We think the battery-operated Air option with the buy-one-get-one-free discount is a steal at $399.98 for a pair. One drawback with the MDHearingAid AIR device is the 90-day warranty, which is far less than other hearing aid brands on our list.

See our full MDHearing Hearing Aid Review.

BEST TRIAL PERIOD FOR CHEAP HEARING AIDS

BEST TRIAL PERIOD FOR CHEAP HEARING AIDS

  • Cost: $1,195-$1,595
  • Financing: Yes
  • Trial Period: 100-day
  • Warranty: Three-year manufacturer warranty; three-year loss and damage protection
  • Styles: Behind-the-ear
  • Types of Hearing Loss: Mild to moderate
  • Bluetooth Capabilities: Yes
  • Battery type: Rechargeable and battery-powered options
  • Models available: Two (Lively 2 Lite, Lively 2 Plus)
  • Hearing test: Online/at-home hearing test
  • Adjustment: Remote by smartphone app or audiologist consultation
  • Pros: Generous 100-day trial
  • Cons: More expensive among inexpensive brands; can’t treat more severe hearing loss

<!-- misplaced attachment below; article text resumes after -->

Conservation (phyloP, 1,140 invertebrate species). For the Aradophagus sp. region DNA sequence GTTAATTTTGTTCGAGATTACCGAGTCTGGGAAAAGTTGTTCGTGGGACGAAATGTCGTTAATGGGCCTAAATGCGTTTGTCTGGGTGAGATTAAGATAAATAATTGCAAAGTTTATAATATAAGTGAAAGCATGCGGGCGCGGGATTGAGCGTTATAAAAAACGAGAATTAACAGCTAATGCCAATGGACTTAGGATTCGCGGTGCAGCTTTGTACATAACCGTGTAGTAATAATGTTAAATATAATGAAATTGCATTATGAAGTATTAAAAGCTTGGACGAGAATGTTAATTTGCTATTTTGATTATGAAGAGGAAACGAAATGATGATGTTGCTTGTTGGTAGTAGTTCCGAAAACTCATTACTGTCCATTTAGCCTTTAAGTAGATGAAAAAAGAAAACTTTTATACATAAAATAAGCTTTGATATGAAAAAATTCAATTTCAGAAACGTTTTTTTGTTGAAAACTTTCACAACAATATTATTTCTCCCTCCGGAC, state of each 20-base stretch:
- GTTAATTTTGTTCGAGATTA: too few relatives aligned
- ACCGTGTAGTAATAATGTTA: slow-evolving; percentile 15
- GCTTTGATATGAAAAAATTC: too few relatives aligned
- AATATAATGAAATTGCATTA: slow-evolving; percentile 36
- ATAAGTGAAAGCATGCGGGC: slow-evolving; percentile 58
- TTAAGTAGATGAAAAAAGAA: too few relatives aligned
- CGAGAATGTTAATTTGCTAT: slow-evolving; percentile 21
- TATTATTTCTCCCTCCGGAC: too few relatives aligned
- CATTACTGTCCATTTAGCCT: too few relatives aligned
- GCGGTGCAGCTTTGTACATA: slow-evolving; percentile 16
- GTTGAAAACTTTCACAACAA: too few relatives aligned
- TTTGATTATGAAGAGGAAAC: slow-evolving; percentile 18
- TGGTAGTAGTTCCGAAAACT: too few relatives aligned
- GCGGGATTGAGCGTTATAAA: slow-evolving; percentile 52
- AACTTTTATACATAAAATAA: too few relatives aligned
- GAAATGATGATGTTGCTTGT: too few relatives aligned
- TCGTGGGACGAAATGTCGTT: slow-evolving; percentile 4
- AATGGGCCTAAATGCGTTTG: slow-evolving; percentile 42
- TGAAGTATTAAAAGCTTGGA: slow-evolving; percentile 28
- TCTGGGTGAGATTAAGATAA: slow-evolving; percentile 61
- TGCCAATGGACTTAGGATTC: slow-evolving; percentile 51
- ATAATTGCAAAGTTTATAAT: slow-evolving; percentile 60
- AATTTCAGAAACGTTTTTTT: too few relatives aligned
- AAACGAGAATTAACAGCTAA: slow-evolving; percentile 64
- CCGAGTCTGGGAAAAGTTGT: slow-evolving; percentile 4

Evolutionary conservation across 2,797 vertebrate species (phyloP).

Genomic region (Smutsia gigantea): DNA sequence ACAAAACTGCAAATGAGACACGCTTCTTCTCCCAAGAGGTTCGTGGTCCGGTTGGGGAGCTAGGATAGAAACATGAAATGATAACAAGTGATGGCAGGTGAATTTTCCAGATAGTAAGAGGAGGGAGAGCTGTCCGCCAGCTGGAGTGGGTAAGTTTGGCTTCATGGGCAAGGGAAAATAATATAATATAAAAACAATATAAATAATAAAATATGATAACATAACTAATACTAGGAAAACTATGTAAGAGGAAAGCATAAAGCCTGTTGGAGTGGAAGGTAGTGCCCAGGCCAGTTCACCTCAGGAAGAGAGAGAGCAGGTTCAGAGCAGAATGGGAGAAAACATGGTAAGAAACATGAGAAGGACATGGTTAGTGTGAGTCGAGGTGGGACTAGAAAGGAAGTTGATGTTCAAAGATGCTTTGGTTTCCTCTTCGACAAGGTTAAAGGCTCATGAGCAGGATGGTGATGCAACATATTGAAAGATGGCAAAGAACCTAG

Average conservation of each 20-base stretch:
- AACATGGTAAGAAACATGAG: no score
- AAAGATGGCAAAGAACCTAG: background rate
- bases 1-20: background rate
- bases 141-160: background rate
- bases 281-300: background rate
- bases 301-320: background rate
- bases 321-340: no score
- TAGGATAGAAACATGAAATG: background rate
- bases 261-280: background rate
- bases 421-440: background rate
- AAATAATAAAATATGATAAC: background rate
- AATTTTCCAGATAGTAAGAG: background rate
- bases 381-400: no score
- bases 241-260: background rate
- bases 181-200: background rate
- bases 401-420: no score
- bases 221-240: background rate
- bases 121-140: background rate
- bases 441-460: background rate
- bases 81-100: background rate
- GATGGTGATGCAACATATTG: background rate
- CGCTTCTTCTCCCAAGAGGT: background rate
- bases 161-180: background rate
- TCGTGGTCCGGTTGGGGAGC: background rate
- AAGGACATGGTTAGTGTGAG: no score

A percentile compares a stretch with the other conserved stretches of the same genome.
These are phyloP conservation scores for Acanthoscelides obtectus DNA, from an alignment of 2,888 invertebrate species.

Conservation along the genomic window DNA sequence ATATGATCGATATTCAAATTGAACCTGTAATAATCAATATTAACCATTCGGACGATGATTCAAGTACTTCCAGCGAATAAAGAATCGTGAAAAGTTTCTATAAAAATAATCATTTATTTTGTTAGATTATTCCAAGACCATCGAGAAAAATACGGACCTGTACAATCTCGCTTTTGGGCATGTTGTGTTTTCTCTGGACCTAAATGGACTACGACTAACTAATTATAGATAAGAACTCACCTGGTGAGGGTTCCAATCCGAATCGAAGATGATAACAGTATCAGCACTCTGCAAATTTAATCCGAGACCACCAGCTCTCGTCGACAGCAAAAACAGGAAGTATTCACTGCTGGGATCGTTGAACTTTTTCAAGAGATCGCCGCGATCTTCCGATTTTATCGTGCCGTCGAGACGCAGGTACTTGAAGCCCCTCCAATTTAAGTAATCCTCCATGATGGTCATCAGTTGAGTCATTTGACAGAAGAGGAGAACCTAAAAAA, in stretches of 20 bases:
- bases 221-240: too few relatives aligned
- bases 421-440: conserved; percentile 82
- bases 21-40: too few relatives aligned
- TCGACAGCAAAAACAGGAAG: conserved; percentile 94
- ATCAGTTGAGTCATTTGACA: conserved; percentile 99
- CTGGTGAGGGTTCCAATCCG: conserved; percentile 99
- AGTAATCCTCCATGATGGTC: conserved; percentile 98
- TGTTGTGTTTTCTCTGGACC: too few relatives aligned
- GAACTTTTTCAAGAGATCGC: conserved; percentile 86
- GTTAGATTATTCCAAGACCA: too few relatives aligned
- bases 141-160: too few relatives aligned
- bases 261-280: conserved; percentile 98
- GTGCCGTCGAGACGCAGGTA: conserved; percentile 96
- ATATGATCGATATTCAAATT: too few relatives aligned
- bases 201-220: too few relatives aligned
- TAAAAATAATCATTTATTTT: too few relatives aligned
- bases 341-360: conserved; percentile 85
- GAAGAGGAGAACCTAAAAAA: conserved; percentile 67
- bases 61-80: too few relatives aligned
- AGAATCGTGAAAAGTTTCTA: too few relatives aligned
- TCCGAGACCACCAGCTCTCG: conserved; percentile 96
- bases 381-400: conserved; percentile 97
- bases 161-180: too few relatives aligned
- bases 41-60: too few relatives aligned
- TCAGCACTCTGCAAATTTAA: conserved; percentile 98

Hearing loss is a common problem among older adults. According to the National Institute on Deafness and Other Communication Disorders (NIDCD), one-third to one-half of older adults would benefit from hearing aids. Despite the benefit they provide, only about a third of seniors have ever used them, according to calculations by NIDCD Epidemiology and Statistics Program from the annual National Health Interview Survey and hearing exams.

What makes Lively stand out as a top choice for best cheap hearing aids for seniors (besides the price, of course) is the company’s generous trial process. Lively hearing aids come with a 100-day trial period, meaning users have a full 100 days to test the devices out before deciding whether or not to keep them. That’s more than twice as long as the 45 days offered by the other hearing aid companies on our list.

Lively conducts online hearing tests, and adjustments are made via a smartphone app or via an audiologist consultation, which may be a drawback for seniors who are less familiar with technology.

See our full Lively Hearing Aid Review.